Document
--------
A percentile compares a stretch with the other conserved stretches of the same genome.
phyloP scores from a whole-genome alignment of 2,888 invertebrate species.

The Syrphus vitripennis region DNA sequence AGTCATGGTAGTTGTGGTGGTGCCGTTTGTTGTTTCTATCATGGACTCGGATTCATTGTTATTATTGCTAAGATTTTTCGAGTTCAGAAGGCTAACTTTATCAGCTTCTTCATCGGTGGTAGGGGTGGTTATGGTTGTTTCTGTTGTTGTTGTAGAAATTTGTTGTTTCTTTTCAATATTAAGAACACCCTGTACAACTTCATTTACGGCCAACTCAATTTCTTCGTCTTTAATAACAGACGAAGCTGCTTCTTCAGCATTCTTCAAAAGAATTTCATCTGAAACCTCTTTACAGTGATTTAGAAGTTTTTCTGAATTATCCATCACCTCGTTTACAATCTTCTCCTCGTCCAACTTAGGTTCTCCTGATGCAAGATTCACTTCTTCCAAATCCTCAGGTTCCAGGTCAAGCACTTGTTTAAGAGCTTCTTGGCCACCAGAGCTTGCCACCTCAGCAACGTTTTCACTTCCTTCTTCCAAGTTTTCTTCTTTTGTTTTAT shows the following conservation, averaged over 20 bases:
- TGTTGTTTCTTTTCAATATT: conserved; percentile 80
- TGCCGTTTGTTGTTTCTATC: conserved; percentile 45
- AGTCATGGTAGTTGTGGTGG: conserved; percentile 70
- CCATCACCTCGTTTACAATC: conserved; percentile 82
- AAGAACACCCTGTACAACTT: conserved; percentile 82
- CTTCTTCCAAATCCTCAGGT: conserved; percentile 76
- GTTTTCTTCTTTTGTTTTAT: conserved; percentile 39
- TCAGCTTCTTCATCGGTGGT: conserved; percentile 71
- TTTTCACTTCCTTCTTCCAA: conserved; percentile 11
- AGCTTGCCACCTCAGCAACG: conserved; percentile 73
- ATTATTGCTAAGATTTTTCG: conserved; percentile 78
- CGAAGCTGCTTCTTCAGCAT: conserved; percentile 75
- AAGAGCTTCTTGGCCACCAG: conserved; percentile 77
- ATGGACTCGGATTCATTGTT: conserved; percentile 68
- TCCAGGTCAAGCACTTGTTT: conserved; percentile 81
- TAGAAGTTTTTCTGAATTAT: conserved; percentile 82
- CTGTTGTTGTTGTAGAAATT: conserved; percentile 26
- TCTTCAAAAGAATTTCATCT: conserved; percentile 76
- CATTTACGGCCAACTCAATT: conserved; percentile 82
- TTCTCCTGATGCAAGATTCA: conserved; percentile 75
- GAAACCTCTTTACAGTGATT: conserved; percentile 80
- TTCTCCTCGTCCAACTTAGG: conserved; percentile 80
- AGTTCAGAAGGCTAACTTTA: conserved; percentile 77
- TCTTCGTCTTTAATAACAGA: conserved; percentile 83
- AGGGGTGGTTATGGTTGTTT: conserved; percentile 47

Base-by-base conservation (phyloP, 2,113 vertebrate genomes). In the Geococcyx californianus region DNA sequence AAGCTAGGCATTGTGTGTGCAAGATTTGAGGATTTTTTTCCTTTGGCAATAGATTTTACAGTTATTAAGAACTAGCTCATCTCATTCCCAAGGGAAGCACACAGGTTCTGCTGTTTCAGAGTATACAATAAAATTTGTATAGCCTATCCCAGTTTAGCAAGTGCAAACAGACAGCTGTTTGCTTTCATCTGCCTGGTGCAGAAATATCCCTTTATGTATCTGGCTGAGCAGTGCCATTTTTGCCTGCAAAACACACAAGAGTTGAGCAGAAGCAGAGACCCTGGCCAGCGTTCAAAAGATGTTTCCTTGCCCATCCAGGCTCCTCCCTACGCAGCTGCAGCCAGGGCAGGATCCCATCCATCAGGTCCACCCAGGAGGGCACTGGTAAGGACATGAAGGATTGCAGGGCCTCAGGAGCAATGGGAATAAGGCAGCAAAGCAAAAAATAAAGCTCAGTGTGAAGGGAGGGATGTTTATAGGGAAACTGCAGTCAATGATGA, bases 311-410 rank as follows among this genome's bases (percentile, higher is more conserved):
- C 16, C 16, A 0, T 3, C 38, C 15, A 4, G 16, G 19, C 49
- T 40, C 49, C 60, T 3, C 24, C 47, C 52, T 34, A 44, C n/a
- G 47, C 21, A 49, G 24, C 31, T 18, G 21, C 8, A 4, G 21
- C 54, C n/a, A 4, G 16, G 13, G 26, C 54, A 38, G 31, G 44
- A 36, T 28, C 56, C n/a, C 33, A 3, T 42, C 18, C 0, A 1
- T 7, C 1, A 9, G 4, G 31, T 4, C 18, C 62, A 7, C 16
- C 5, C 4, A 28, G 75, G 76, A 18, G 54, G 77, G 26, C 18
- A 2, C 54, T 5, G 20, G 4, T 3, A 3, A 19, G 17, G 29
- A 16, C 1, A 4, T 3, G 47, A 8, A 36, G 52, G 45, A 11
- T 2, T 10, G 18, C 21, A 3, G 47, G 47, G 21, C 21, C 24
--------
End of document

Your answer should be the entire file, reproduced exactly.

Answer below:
A percentile compares a stretch with the other conserved stretches of the same genome.
phyloP scores from a whole-genome alignment of 2,888 invertebrate species.

The Syrphus vitripennis region DNA sequence AGTCATGGTAGTTGTGGTGGTGCCGTTTGTTGTTTCTATCATGGACTCGGATTCATTGTTATTATTGCTAAGATTTTTCGAGTTCAGAAGGCTAACTTTATCAGCTTCTTCATCGGTGGTAGGGGTGGTTATGGTTGTTTCTGTTGTTGTTGTAGAAATTTGTTGTTTCTTTTCAATATTAAGAACACCCTGTACAACTTCATTTACGGCCAACTCAATTTCTTCGTCTTTAATAACAGACGAAGCTGCTTCTTCAGCATTCTTCAAAAGAATTTCATCTGAAACCTCTTTACAGTGATTTAGAAGTTTTTCTGAATTATCCATCACCTCGTTTACAATCTTCTCCTCGTCCAACTTAGGTTCTCCTGATGCAAGATTCACTTCTTCCAAATCCTCAGGTTCCAGGTCAAGCACTTGTTTAAGAGCTTCTTGGCCACCAGAGCTTGCCACCTCAGCAACGTTTTCACTTCCTTCTTCCAAGTTTTCTTCTTTTGTTTTAT shows the following conservation, averaged over 20 bases:
- TGTTGTTTCTTTTCAATATT: conserved; percentile 80
- TGCCGTTTGTTGTTTCTATC: conserved; percentile 45
- AGTCATGGTAGTTGTGGTGG: conserved; percentile 70
- CCATCACCTCGTTTACAATC: conserved; percentile 82
- AAGAACACCCTGTACAACTT: conserved; percentile 82
- CTTCTTCCAAATCCTCAGGT: conserved; percentile 76
- GTTTTCTTCTTTTGTTTTAT: conserved; percentile 39
- TCAGCTTCTTCATCGGTGGT: conserved; percentile 71
- TTTTCACTTCCTTCTTCCAA: conserved; percentile 11
- AGCTTGCCACCTCAGCAACG: conserved; percentile 73
- ATTATTGCTAAGATTTTTCG: conserved; percentile 78
- CGAAGCTGCTTCTTCAGCAT: conserved; percentile 75
- AAGAGCTTCTTGGCCACCAG: conserved; percentile 77
- ATGGACTCGGATTCATTGTT: conserved; percentile 68
- TCCAGGTCAAGCACTTGTTT: conserved; percentile 81
- TAGAAGTTTTTCTGAATTAT: conserved; percentile 82
- CTGTTGTTGTTGTAGAAATT: conserved; percentile 26
- TCTTCAAAAGAATTTCATCT: conserved; percentile 76
- CATTTACGGCCAACTCAATT: conserved; percentile 82
- TTCTCCTGATGCAAGATTCA: conserved; percentile 75
- GAAACCTCTTTACAGTGATT: conserved; percentile 80
- TTCTCCTCGTCCAACTTAGG: conserved; percentile 80
- AGTTCAGAAGGCTAACTTTA: conserved; percentile 77
- TCTTCGTCTTTAATAACAGA: conserved; percentile 83
- AGGGGTGGTTATGGTTGTTT: conserved; percentile 47

Base-by-base conservation (phyloP, 2,113 vertebrate genomes). In the Geococcyx californianus region DNA sequence AAGCTAGGCATTGTGTGTGCAAGATTTGAGGATTTTTTTCCTTTGGCAATAGATTTTACAGTTATTAAGAACTAGCTCATCTCATTCCCAAGGGAAGCACACAGGTTCTGCTGTTTCAGAGTATACAATAAAATTTGTATAGCCTATCCCAGTTTAGCAAGTGCAAACAGACAGCTGTTTGCTTTCATCTGCCTGGTGCAGAAATATCCCTTTATGTATCTGGCTGAGCAGTGCCATTTTTGCCTGCAAAACACACAAGAGTTGAGCAGAAGCAGAGACCCTGGCCAGCGTTCAAAAGATGTTTCCTTGCCCATCCAGGCTCCTCCCTACGCAGCTGCAGCCAGGGCAGGATCCCATCCATCAGGTCCACCCAGGAGGGCACTGGTAAGGACATGAAGGATTGCAGGGCCTCAGGAGCAATGGGAATAAGGCAGCAAAGCAAAAAATAAAGCTCAGTGTGAAGGGAGGGATGTTTATAGGGAAACTGCAGTCAATGATGA, bases 311-410 rank as follows among this genome's bases (percentile, higher is more conserved):
- C 16, C 16, A 0, T 3, C 38, C 15, A 4, G 16, G 19, C 49
- T 40, C 49, C 60, T 3, C 24, C 47, C 52, T 34, A 44, C n/a
- G 47, C 21, A 49, G 24, C 31, T 18, G 21, C 8, A 4, G 21
- C 54, C n/a, A 4, G 16, G 13, G 26, C 54, A 38, G 31, G 44
- A 36, T 28, C 56, C n/a, C 33, A 3, T 42, C 18, C 0, A 1
- T 7, C 1, A 9, G 4, G 31, T 4, C 18, C 62, A 7, C 16
- C 5, C 4, A 28, G 75, G 76, A 18, G 54, G 77, G 26, C 18
- A 2, C 54, T 5, G 20, G 4, T 3, A 3, A 19, G 17, G 29
- A 16, C 1, A 4, T 3, G 47, A 8, A 36, G 52, G 45, A 11
- T 2, T 10, G 18, C 21, A 3, G 47, G 47, G 21, C 21, C 24